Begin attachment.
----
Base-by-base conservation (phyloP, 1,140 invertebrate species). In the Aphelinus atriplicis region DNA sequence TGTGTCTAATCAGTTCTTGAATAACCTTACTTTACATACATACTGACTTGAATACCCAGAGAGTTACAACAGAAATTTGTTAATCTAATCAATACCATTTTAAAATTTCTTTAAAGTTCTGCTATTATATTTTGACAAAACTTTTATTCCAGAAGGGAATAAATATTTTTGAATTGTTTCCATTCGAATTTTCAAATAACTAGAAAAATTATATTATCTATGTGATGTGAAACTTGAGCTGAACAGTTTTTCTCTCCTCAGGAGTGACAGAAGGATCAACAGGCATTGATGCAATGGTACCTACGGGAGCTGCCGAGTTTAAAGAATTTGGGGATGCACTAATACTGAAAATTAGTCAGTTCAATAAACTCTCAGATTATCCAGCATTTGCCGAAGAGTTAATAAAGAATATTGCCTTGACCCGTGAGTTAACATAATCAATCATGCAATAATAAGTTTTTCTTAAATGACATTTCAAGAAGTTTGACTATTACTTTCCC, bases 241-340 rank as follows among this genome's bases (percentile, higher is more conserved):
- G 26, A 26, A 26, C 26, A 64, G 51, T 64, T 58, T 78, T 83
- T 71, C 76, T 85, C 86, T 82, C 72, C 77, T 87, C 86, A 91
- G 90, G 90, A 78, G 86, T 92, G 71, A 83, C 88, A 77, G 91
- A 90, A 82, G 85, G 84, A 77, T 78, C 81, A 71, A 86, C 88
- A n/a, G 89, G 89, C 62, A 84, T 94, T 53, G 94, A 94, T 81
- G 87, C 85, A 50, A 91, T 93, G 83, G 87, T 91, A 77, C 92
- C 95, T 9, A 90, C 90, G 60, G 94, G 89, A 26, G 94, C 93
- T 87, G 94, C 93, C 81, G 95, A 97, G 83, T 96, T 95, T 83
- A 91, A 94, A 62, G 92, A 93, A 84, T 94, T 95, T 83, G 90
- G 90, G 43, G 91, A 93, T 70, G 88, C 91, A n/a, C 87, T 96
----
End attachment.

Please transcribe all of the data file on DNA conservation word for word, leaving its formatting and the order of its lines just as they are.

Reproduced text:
Base-by-base conservation (phyloP, 1,140 invertebrate species). In the Aphelinus atriplicis region DNA sequence TGTGTCTAATCAGTTCTTGAATAACCTTACTTTACATACATACTGACTTGAATACCCAGAGAGTTACAACAGAAATTTGTTAATCTAATCAATACCATTTTAAAATTTCTTTAAAGTTCTGCTATTATATTTTGACAAAACTTTTATTCCAGAAGGGAATAAATATTTTTGAATTGTTTCCATTCGAATTTTCAAATAACTAGAAAAATTATATTATCTATGTGATGTGAAACTTGAGCTGAACAGTTTTTCTCTCCTCAGGAGTGACAGAAGGATCAACAGGCATTGATGCAATGGTACCTACGGGAGCTGCCGAGTTTAAAGAATTTGGGGATGCACTAATACTGAAAATTAGTCAGTTCAATAAACTCTCAGATTATCCAGCATTTGCCGAAGAGTTAATAAAGAATATTGCCTTGACCCGTGAGTTAACATAATCAATCATGCAATAATAAGTTTTTCTTAAATGACATTTCAAGAAGTTTGACTATTACTTTCCC, bases 241-340 rank as follows among this genome's bases (percentile, higher is more conserved):
- G 26, A 26, A 26, C 26, A 64, G 51, T 64, T 58, T 78, T 83
- T 71, C 76, T 85, C 86, T 82, C 72, C 77, T 87, C 86, A 91
- G 90, G 90, A 78, G 86, T 92, G 71, A 83, C 88, A 77, G 91
- A 90, A 82, G 85, G 84, A 77, T 78, C 81, A 71, A 86, C 88
- A n/a, G 89, G 89, C 62, A 84, T 94, T 53, G 94, A 94, T 81
- G 87, C 85, A 50, A 91, T 93, G 83, G 87, T 91, A 77, C 92
- C 95, T 9, A 90, C 90, G 60, G 94, G 89, A 26, G 94, C 93
- T 87, G 94, C 93, C 81, G 95, A 97, G 83, T 96, T 95, T 83
- A 91, A 94, A 62, G 92, A 93, A 84, T 94, T 95, T 83, G 90
- G 90, G 43, G 91, A 93, T 70, G 88, C 91, A n/a, C 87, T 96